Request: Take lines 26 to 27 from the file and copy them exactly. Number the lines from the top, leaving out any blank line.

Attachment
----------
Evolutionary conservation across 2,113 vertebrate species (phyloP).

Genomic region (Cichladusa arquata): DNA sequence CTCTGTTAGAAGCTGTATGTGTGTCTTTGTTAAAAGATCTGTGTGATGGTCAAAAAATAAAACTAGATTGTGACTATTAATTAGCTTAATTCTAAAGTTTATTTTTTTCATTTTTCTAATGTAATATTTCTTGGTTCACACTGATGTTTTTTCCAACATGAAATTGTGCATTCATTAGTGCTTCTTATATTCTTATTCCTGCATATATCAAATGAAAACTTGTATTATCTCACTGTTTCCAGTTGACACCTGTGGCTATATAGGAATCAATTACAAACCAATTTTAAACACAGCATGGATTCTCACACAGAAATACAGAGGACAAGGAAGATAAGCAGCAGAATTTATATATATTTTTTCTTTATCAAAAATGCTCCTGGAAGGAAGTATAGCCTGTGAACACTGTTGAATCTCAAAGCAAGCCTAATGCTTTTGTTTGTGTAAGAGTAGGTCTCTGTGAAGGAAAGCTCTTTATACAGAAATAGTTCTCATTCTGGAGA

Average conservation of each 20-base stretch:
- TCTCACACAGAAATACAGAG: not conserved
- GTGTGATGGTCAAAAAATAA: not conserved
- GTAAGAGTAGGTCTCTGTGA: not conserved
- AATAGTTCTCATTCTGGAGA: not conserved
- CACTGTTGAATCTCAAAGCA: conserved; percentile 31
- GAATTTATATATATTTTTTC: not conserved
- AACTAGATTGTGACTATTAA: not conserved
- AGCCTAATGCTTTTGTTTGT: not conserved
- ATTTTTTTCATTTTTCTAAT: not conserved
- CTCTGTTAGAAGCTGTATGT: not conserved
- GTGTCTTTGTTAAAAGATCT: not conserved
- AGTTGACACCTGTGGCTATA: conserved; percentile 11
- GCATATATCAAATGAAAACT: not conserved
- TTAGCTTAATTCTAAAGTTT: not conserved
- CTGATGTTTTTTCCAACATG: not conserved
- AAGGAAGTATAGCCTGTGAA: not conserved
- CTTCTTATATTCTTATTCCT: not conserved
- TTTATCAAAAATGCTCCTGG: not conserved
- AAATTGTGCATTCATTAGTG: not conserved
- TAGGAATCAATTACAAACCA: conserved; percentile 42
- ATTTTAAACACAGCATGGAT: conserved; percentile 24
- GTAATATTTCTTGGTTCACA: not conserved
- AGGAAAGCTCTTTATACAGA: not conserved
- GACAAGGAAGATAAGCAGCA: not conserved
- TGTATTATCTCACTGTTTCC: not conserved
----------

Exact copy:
- AGGAAAGCTCTTTATACAGA: not conserved
- GACAAGGAAGATAAGCAGCA: not conserved